World Bank revises the Global Poverty Line


It’s unclear why the World Bank updated the International Poverty Line at this time. What is the new poverty line, and how many people are living in extreme poverty around the world based on this new metric? 

The New Global Poverty Line 

It has been $1.90 since 2015, when the last update was made. $2.15 is the new global line as of fall 2022.  

Using 2017 prices, the new global poverty line is $2.15. This means that a person is considered to be in extreme poverty if their daily income is less than $2.15. In 2017, just under 700 million people around the world found themselves in this position. 

The Implications For Previous Estimates 

Our estimates for previous years have been back cast in order to examine the trends in poverty reduction over the last three decades. Progress in eradicating poverty has been impressive since 1990, but it has slowed in recent years due to a variety of factors.  

Only Sub-Saharan Africa sees a 3.2 percentage point decrease in extreme poverty as a result of lower price levels, despite the overall increase in extreme poverty. There is still a large amount of poverty in Sub-Saharan Africa, however. 

A lot more must be done to ensure that the progress made over the years continues to be reversed by COVID-19 and other policies. 

Yet, despite this increase, global poverty has remained stable at around $1.90 per day 

An increase of $1.90 from 2011 prices to 2017 prices has made the international poverty line more expensive. The real value of the international poverty line, on the other hand, has remained essentially constant. As a result, a typical low-income country’s basket of goods and services would cost $2.15 in 2017 on average. 

Poverty’s Other Manifestations 

Many non-monetary indicators, such as education, health, sanitation, water, and electricity, are critical to understanding the many facets of poverty that people face. As part of the effort to improve the lives of the poorest, these measures should be taken into account. 

Non-monetary dimensions of poverty are taken into account in its multidimensional poverty measurement.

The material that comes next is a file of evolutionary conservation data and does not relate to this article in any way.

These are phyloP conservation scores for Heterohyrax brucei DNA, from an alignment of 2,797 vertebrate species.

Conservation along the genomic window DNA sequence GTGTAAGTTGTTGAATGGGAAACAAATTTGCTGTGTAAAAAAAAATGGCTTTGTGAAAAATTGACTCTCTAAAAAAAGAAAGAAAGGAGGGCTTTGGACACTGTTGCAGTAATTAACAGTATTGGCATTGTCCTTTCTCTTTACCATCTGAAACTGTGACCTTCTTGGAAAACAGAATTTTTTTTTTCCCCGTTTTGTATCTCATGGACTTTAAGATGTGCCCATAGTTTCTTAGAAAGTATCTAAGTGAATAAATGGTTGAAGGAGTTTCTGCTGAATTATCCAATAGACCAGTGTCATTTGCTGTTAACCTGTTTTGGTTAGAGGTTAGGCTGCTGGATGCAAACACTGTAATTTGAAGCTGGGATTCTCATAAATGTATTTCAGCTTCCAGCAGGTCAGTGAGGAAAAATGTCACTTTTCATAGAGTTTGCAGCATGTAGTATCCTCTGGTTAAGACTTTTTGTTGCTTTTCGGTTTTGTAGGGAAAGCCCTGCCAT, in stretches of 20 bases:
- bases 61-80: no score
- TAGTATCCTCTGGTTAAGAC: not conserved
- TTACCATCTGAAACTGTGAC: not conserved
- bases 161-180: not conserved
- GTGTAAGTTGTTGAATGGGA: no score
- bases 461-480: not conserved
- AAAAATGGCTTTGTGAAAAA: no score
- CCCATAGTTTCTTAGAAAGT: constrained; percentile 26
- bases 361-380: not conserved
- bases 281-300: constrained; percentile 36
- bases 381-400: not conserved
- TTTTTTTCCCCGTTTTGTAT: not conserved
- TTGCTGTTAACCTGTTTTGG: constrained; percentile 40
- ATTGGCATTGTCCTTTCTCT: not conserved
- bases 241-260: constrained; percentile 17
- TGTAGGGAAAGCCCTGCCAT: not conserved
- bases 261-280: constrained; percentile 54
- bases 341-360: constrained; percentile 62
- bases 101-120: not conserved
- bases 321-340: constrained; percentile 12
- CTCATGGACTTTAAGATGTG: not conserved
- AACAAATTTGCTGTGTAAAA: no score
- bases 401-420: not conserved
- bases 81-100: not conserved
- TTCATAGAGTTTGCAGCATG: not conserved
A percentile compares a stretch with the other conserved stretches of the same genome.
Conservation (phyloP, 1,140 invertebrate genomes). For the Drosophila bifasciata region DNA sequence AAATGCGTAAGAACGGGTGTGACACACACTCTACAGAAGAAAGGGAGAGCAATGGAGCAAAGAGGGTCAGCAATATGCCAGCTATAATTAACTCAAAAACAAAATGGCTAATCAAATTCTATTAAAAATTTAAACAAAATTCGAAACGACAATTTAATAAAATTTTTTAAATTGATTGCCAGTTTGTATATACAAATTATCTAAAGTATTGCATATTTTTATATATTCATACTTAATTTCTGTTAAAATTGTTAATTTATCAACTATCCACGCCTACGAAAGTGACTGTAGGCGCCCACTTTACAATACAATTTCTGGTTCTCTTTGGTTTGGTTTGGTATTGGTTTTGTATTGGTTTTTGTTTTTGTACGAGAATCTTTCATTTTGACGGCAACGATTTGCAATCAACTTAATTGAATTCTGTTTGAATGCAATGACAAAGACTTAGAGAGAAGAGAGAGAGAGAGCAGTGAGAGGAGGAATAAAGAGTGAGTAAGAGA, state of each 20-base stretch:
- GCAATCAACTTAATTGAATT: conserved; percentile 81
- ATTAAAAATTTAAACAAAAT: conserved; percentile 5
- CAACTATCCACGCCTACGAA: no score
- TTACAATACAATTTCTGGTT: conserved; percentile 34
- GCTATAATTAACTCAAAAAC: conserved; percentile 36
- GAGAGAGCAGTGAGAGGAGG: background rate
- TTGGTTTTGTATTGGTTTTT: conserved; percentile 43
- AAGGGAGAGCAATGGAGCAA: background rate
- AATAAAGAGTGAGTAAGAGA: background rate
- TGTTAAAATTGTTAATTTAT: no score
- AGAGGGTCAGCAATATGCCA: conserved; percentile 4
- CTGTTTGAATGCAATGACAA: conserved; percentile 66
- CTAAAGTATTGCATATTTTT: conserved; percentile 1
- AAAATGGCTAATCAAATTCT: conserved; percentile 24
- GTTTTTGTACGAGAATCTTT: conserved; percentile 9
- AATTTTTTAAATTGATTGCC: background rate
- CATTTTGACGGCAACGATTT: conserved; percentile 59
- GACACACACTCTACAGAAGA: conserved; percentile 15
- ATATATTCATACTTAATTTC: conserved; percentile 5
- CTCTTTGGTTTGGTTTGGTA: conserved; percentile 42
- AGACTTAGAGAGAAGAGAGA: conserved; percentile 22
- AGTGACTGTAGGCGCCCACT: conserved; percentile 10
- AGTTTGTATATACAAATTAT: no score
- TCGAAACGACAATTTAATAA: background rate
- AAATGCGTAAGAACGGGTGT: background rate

How realistic is it that the WBank’s target of reducing extreme poverty to 3% (or less) by 2030 can be achieved? 

With the pandemic, it will be even harder for people to rise out of extreme poverty. People will need to protect their hard-earned gains and assets in order to avoid falling back into poverty after a drought or a disease or an economic shock if extreme poverty is to be eradicated by 2030. 

World Bank’s use of other poverty lines in tracking global poverty 

Various poverty thresholds have been established by the World Bank in order to assess the level of a person’s financial plight. To begin, the IPL is used to determine the level of extreme poverty. To measure poverty in low-income countries, use this line. To measure poverty in richer countries, two higher lines are more relevant. For lower-middle-income countries, these lines cost $3.65, and for upper-middle-income countries, they cost $6.85. 

The World Bank also uses a societal poverty line (SPL), which is more relative. With 2011 PPPs, the SPL is $1.00 plus half the country’s median level of consumption, or the international poverty line if $1.00 plus half the country’s median level of consumption is less. This line grows with a country (and the median increases). If $1.15 plus half the median level of consumption is below the international poverty line, then the societal poverty line is $1.15 plus half the median level of consumption. 

The main source of change in the international poverty line from $1.90 to $2.15 

Changing purchasing power parities in low-income countries have been a major factor in the shift in the global poverty line between 2011 and 2017. (i.e., the changes in prices in low-income countries between 2011 and 2017 relative to the rest of the world). A country’s real increase in the poverty line or the number of countries for which national poverty lines are available has no effect on the international poverty line. 

Edited By: Khushi Thakur

Published By: Akshaj Joshi

Naina Kumari Khemani
Naina Kumari Khemani
I am a freelancer. I like learning new things very much. I am very intrigued by everything this world has to offer. I am an avid reader and I also like to write very much. I really want people to know about my point of view about everything and anything.


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